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Business Expenses: Computer Hardware and Software

07 October 2016


Accounting for business expenses has always been tricky for contractors. That's because the government is very careful about differentiating between genuine business expenses and those that end up benefiting both the company and the individual. Computer equipment and software is a good example. How you use your computer and software largely determines how you will claim it for tax purposes.


Exclusive or Partial Use


The first question that must be considered is how you use your computer software and hardware. In order to claim the entire expense against your business, the purchased assets must be used exclusively for the purposes of running your business. This includes completing work for your clients. So if you were to buy a brand-new computer along with a printer and some software, you could claim the entire expense as long as none of what you purchased is used for your own personal benefit – except in an incidental manner.


If you use the assets outside of work at any level that the government would not find incidental, you would only be able to claim a portion of your expense based on its value to your company. The government refers to this as a 'benefit in kind'. If you are not sure how to calculate this, you might want to talk to a professional.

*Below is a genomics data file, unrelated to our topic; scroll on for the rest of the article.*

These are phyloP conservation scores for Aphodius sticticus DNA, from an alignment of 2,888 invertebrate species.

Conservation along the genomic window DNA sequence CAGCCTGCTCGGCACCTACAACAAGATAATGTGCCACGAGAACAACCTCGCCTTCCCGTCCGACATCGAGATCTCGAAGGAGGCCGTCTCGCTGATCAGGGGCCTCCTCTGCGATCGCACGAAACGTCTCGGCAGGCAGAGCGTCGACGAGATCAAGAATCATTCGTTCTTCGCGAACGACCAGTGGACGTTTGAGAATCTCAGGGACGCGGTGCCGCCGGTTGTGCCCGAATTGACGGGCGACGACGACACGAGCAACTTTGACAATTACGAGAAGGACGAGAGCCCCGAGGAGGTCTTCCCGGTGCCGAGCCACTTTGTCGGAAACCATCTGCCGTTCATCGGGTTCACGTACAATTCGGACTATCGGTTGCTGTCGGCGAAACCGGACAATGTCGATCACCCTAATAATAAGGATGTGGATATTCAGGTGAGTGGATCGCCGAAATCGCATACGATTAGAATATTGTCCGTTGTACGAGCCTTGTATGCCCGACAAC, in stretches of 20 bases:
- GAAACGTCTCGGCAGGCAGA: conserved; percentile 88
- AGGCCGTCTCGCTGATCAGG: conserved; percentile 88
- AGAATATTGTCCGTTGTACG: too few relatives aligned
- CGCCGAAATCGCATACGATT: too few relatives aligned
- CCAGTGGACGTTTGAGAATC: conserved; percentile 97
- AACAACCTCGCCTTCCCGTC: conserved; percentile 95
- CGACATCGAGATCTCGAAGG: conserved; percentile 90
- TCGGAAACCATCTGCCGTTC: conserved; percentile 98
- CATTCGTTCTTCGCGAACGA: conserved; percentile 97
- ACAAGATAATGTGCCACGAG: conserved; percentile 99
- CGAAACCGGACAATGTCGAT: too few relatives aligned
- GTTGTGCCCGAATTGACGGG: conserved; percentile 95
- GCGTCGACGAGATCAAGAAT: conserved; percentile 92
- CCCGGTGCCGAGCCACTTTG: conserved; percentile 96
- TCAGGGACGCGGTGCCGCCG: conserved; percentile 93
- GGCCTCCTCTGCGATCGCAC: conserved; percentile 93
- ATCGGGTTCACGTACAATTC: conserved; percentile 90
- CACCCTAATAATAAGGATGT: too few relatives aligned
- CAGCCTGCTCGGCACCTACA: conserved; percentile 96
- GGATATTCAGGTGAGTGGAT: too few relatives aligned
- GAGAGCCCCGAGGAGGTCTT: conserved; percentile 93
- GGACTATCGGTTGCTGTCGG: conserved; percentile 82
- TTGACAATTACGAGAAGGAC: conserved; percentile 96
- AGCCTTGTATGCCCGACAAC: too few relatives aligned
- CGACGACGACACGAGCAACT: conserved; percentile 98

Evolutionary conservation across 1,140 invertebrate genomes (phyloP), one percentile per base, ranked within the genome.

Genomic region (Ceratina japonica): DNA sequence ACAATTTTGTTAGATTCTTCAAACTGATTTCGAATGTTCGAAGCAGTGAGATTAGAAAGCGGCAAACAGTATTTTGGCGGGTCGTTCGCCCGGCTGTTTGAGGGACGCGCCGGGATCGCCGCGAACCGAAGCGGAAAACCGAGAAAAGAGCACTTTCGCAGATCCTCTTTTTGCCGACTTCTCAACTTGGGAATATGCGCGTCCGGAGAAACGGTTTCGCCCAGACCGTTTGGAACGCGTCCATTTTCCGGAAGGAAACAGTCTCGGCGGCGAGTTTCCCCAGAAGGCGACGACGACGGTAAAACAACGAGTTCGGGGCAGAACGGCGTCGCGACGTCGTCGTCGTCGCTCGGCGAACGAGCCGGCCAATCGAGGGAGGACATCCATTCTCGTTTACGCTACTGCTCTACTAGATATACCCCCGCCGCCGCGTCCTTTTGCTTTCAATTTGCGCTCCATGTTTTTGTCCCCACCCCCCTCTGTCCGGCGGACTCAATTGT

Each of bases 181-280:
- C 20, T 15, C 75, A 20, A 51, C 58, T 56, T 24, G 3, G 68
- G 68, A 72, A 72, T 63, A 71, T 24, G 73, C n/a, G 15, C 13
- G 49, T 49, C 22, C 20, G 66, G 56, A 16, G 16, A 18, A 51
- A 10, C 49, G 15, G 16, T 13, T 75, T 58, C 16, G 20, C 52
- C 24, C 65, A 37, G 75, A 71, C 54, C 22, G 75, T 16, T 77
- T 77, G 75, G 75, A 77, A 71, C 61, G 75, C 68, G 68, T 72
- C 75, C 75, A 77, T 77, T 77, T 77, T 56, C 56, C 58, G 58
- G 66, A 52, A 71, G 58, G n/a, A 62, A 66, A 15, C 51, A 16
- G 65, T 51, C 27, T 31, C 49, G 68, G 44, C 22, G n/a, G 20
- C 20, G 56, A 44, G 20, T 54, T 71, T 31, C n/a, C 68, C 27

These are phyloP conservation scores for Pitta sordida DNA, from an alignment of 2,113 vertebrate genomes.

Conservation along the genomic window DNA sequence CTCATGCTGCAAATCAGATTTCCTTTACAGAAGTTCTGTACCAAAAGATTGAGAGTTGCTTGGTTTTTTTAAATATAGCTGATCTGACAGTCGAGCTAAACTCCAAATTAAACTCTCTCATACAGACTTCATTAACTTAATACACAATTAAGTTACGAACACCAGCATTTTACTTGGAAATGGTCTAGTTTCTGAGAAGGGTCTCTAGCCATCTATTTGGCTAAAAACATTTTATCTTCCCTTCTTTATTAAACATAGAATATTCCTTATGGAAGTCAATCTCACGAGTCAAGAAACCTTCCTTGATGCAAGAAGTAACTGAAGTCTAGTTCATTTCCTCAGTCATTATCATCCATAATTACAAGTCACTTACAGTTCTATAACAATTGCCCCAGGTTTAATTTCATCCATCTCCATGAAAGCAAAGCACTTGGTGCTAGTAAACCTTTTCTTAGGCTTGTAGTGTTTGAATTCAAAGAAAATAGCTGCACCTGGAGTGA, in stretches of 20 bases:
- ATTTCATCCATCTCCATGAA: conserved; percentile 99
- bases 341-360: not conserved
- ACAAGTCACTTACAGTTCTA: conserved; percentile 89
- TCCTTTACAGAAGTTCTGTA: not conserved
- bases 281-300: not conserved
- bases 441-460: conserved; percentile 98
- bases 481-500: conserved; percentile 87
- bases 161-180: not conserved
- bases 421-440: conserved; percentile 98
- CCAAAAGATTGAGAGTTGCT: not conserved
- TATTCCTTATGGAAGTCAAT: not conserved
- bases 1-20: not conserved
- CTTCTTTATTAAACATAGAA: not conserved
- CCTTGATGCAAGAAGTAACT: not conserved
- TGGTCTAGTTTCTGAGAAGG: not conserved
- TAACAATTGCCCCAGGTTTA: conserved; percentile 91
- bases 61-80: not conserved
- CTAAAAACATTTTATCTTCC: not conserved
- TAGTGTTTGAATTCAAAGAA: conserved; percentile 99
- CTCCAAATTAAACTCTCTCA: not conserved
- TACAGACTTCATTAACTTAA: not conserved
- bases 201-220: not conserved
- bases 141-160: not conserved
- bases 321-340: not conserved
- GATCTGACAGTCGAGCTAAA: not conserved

Standard Expenses vs Fixed Assets


The next thing to consider is the difference between standard expenses and fixed assets. This difference really amounts to depreciation. Fixed assets would be something such as a computer or printer that tends to depreciate over time. Other things, like software and flash drives, are considered standard assets.


Standard assets are subject to the full allowance as described above. Fixed assets are claimed using different rules. Their value has to be determined against annual profits with depreciation taken into account along the way. Again, if you're not sure how to calculate the value of fixed assets, you can always ask a professional for help.


Computer Equipment Expenses and VAT


Last is the question of any VAT you pay on your computer hardware and software purchases. How you pay VAT taxes makes a difference here. For example, if you are part of the Flat Rate VAT scheme, you will probably not be able to claim back the VAT you pay on computer hardware and software – except when you're talking about capital expenditures. You can reclaim VAT on any capital expenditures in excess of £2 000.


Determining whether a fixed asset counts as a capital expenditure is where this gets a little tricky. By the letter of the law, a capital expenditure is an investment in fixed assets designed to add long-term value to a company, usually by upgrading assets the company currently owns. HMRC could make the case that your first computer purchased as a contractor does not qualify as a capital expenditure but an upgrade to that computer two years in the future does.


Our personal recommendation is that you keep meticulous records and save all receipts should you need to buy computer hardware or software for your business. As a contractor, you do have the right to claim some of those expenses in order to reduce your tax liability. Saving receipts and keeping records makes it possible to back up your position should there be any questions from the taxman.


If you have any questions about the legitimacy of claiming business expenses, don't take a chance with HMRC. Instead, speak with a professional who can give you sound advice moving forward. Better to get advice and make accurate claims than to do it wrong and face penalties as a result.

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